VH1 is set to go live with its newest show–and first non-reality TV series in some time. The Breaks is based on the network’s hugely successful 2016 movie of the same name, and is set in an early 90s New York City about to explode with hip hop. And no one better personifies the excitement or the drama of the era than the character Nikki Jones, brought to life by soon-to-be-superstar Afton Williamson.
In the 2016 film, Nikki famously tears up her acceptance letter from Harvard while giving her high school’s valedictory speech, and declares that she’s instead going to New York to make it in the brand-new world of hip hop. Nikki’s fire is something Afton can relate to, though the actress’ own path went straight through academia: Afton, an Ohioan by birth, attended Eastern Michigan University and graduated with a BFA. From there, a greater emphasis on acting took her down south for several years, to the University of Alabama and its association with the noted Alabama Shakespeare Festival–Afton left Alabama with an MFA in drama.
From there, she moved to New York City, the place she currently calls home–and where she feels she really began to earn her keep as a professional actress. “I had gone straight through school, no breaks, and ended up here….I did it my way, and have been pretty successful,” she told The Wrap (via GlobalGrind). And, no, her use of the word “breaks” wasn’t coincidental: “I had no clue that that was the tag line from the posters, until they came out. Which was funny, because that’s why I came to New York. Anytime someone would ask me, I would say, ‘If you can make it here, you can make it anywhere.”
Afton’s first major role of note also came on the stage. She served as Kerry Washington’s understudy in the David Mamet play Race when the work made its Broadway debut in 2009. Washington left the performance the following year, and Afton found herself starring as Susan. TV work soon followed, including a small, but meaty role on another musical show: that of Makena, publicist to Hayden Panettiere’s Juliette Barnes, on Nashville. The fact that the show was a musical caught Afton by surprise, though she adapted quickly:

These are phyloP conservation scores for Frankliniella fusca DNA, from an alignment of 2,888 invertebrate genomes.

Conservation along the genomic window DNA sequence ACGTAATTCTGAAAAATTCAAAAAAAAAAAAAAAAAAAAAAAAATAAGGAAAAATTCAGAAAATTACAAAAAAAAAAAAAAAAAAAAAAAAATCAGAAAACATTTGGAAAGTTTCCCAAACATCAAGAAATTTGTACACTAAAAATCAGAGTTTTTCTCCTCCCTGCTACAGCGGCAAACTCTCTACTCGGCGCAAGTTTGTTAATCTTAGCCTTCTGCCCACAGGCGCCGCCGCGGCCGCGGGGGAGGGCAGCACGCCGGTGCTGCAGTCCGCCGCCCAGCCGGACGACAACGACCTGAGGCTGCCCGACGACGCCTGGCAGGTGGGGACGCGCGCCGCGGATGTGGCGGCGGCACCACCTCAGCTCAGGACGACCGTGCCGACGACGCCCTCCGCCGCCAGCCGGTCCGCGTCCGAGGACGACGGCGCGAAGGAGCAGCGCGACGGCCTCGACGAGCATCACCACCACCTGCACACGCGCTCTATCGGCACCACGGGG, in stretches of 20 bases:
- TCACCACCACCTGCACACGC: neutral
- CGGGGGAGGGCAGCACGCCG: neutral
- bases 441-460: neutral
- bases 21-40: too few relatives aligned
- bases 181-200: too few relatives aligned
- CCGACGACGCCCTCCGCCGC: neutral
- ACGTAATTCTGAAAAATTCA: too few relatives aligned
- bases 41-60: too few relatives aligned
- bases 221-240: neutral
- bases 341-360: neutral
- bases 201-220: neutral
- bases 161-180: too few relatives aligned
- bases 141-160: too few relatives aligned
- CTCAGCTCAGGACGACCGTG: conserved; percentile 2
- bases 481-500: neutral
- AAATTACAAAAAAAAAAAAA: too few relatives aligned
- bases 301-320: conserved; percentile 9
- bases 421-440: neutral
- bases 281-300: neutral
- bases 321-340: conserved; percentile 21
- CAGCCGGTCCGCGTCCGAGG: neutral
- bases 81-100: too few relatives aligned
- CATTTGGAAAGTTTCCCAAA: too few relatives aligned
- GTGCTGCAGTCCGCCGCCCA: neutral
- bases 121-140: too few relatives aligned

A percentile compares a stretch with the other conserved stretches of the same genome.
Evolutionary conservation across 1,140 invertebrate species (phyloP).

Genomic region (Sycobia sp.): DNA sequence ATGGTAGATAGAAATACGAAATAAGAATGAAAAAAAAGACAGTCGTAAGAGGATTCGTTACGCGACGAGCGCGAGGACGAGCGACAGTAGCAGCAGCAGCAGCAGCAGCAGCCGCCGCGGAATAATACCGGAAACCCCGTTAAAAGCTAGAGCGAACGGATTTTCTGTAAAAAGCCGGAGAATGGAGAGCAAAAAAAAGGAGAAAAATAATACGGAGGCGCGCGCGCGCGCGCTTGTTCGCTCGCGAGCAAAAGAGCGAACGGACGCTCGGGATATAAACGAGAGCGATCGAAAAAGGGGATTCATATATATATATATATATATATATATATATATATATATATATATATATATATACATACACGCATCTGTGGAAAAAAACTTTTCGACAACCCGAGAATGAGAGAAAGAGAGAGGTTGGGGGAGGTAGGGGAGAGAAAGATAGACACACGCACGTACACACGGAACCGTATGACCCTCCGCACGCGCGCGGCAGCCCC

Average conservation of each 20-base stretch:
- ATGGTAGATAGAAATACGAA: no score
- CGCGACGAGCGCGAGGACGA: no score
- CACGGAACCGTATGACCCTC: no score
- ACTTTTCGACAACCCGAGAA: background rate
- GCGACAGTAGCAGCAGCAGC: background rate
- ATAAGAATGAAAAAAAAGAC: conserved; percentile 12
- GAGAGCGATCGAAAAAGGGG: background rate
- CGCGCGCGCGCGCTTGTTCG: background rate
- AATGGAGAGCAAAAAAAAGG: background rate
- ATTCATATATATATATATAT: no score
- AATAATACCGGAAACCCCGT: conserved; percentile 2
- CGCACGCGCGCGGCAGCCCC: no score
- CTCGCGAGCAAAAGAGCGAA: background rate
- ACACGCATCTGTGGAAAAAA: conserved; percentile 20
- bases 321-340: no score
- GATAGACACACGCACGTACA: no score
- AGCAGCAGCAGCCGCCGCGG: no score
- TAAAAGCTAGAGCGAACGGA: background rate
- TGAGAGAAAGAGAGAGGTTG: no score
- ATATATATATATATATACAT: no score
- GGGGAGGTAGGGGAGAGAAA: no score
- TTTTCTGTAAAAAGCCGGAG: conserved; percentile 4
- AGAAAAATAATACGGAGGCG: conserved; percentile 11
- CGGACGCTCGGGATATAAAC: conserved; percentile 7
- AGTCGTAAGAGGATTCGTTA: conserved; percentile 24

I didn’t even know it was fully a musical until it aired. We didn’t know anything about this because we were still filming until it aired. And every time we read through, we never did the songs, because that was separate stuff. That would be in recordings and they’d film that separately. And I wasn’t really in any of those scenes. There were a couple scenes where I was overseeing things in the studio with Hayden, and that was when I started to realize how good the music was. But I didn’t know everybody could sing.I’m still a huge fan of that show. That’s one show that I religiously watch because I thought it was the coolest thing. I love the idea of it.
Post-Nashville, Afton’s parts became slowly and steadily bigger. She had higher-profile gigs as Autumn on CBS’ A Gifted Man and Alison in Cinemax’s Banshee, before landing what’s been her biggest and most critically acclaimed non-Breaks part: that of Wiggins in HBO’s award-winning 2016 miniseries The Night Of.
But The Night Of was a one-off; it’s The Breaks that looks to become a recurring hit for VH1. Afton thinks she understands part of the original movie’s appeal, and, thus, why the network decided to make the jump from movie to series: “It’s interesting that we’re now doing a story about the ’90s as a period piece,” she explained. “They were adults, and they lived through it, so I think that’s why everybody wants to do the ’90s right now. Music and hip-hop is so relevant now, and kids don’t really know where it came from. And I learned a lot too, even thinking that I already knew about it.”
In a recent interview on Facebook Live, Afton also elaborated on the key differences between the movie and the TV versions of The Breaks. The key word, fans of the movie will be delighted to hear, is “more”: as in more story, more characters, and a lot more length:
You’re gonna get the same quality. And that’s what we have worked on night and day. Effort–all the effort in the world, to make sure that we still bring that same…feel. It needs to feel like we just left this show, and now we get to see many versions of that every week. And I think that that’s gonna be the through-line, that keeps it–the same heartbeat, the same pulse. We don’t want to reinvent the wheel, because you guys already told us how much you loved it. So, we want to just give you more. The difference is…you get eight episodes! I ain’t sayin it’s not gonna end on some looks–I ain’t sayin that you’re gonna know. There’s definitely cliffhangers…[But] it’s not over in two weeks. I know that you guys are gonna be so excited by getting to live the life of these characters a little bit more than the 90 minutes that we gave you.
You can follow Afton on Twitter here and on Instagram here. Additionally, her Instagram page links to a personal site that isn’t live yet–but, given the fact that she’s about to become an even bigger star, that seems unlikely to last, so keep your eyes on it
(Photo credits: The Breaks Afton Williamson bio via Instagram)